wield authority


wield authority
index govern, handle (manage), manage, preside

Burton's Legal Thesaurus. . 2006

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  • wield authority — Synonyms and related words: administer, administrate, be master, captain, carry authority, chair, command, control, crack the whip, direct, discipline, dominate, govern, have clout, have power, have the power, have the right, have the say, head,… …   Moby Thesaurus

  • Authority — (Roget s Thesaurus) < N PARAG:Authority >N GRP: N 1 Sgm: N 1 authority authority Sgm: N 1 influence influence patronage power preponderance credit prestige prerogative jurisdiction Sgm: N 1 right right …   English dictionary for students

  • authority — I (New American Roget s College Thesaurus) I n. expert, pundit, know it all (inf.), maven (inf.). See skill, knowledge, authority. II Right to govern Nouns 1. (supremacy) authority, power, right, jurisdiction, title, prerogative; …   English dictionary for students

  • Wield — Wield, v. t. [imp. & p. p. {Wielded}; p. pr. & vb. n. {Wielding}.] [OE. welden to govern, to have power over, to possess, AS. geweldan, gewyldan, from wealdan; akin to OS. waldan, OFries. walda, G. walten, OHG. waltan, Icel. valda, Sw. v[*a]lla… …   The Collaborative International Dictionary of English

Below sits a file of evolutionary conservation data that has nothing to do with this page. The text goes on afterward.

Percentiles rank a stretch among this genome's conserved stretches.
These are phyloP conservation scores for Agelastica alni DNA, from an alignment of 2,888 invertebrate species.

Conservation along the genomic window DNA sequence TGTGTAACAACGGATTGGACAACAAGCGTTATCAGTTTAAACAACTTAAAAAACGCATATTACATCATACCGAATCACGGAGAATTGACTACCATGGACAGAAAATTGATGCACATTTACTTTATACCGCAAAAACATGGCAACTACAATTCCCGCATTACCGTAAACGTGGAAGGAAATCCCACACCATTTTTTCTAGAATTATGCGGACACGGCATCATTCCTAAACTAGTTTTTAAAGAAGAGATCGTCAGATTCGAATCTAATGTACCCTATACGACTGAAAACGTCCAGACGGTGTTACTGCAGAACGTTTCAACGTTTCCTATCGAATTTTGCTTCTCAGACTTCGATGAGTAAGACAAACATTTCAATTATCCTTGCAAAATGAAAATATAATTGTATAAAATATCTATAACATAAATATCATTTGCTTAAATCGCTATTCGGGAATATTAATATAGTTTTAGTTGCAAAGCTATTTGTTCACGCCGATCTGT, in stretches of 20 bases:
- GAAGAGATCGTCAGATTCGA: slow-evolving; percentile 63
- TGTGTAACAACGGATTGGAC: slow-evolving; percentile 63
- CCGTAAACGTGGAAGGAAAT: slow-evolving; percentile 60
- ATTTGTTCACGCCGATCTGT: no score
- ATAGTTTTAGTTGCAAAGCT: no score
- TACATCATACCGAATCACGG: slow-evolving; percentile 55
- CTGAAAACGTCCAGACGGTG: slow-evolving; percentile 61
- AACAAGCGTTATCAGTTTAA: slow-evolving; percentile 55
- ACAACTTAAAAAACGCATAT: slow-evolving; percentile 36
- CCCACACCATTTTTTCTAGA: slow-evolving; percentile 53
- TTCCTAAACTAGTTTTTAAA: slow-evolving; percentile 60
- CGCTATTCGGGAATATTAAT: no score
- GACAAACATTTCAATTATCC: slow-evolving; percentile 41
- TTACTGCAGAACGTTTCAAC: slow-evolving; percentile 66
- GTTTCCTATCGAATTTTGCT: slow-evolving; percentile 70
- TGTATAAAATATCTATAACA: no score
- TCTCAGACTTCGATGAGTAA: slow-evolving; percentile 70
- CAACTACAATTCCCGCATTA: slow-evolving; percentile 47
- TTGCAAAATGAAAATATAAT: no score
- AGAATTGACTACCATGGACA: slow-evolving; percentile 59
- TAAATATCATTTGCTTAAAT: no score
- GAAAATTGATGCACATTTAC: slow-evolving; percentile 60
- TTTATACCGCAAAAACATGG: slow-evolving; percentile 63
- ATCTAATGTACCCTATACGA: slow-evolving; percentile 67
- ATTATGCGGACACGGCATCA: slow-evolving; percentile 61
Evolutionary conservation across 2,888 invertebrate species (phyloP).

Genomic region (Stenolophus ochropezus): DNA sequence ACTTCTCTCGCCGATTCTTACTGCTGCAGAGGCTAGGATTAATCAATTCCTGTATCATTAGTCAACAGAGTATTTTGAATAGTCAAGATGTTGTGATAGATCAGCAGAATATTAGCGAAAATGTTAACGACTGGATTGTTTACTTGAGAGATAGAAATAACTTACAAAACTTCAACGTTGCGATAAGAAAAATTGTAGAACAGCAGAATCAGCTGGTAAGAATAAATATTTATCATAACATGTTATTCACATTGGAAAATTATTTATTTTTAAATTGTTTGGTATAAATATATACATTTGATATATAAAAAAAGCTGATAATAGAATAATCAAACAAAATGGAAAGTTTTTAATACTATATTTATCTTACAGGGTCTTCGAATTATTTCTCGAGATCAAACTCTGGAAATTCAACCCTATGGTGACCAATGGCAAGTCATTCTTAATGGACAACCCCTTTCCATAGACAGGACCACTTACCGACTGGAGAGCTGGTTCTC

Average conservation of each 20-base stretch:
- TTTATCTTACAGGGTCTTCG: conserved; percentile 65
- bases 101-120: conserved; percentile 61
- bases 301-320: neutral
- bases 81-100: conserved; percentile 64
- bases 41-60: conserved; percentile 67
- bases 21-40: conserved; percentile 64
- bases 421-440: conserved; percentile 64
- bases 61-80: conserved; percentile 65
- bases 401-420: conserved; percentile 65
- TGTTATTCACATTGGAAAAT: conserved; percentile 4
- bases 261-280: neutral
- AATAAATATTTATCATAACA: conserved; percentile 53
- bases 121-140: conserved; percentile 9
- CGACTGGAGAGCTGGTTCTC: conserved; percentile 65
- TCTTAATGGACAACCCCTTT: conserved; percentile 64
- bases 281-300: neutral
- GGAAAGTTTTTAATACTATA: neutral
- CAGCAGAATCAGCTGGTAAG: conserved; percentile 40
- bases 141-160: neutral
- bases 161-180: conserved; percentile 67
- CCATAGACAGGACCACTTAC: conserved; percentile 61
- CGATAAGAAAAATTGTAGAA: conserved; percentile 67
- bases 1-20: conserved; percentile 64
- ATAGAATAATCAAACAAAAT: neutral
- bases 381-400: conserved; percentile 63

• wield — [wi:ld] v [T] [: Old English; Origin: wieldan] 1.) wield power/influence/authority etc to have a lot of power or influence, and to use it ▪ The Church wields immense power in Ireland. 2.) to hold a weapon or tool that you are going to use ▪ She… …   Dictionary of contemporary English

  • authority — n. control power 1) to assume; delegate; demonstrate, show; establish; exercise, wield; invoke authority 2) to defy; deny, reject; undermine authority 3) absolute, complete, full, supreme, unquestioned; parental authority 4) authority for; over… …   Combinatory dictionary

  • authority — noun 1 (often authorities) people with responsibility for making decisions ADJECTIVE ▪ central, district, federal, local, municipal, regional ▪ government, pu …   Collocations dictionary

  • wield — transitive verb Etymology: Middle English welden to control, from Old English wieldan; akin to Old High German waltan to rule, Latin valēre to be strong, be worth Date: before 12th century 1. chiefly dialect to deal successfully with ; manage 2.… …   New Collegiate Dictionary

  • wield — verb Wield is used with these nouns as the object: ↑authority, ↑axe, ↑bat, ↑brush, ↑clout, ↑gun, ↑hammer, ↑influence, ↑knife, ↑pen, ↑power, ↑spear, ↑ …   Collocations dictionary

  • wield — verb (T) 1 wield power/influence/authority etc to have a lot of power or influence, and be ready to use it: The Church wields immense power in Ireland. 2 to hold a weapon or tool that you are going to use: She had her car windows smashed by a… …   Longman dictionary of contemporary English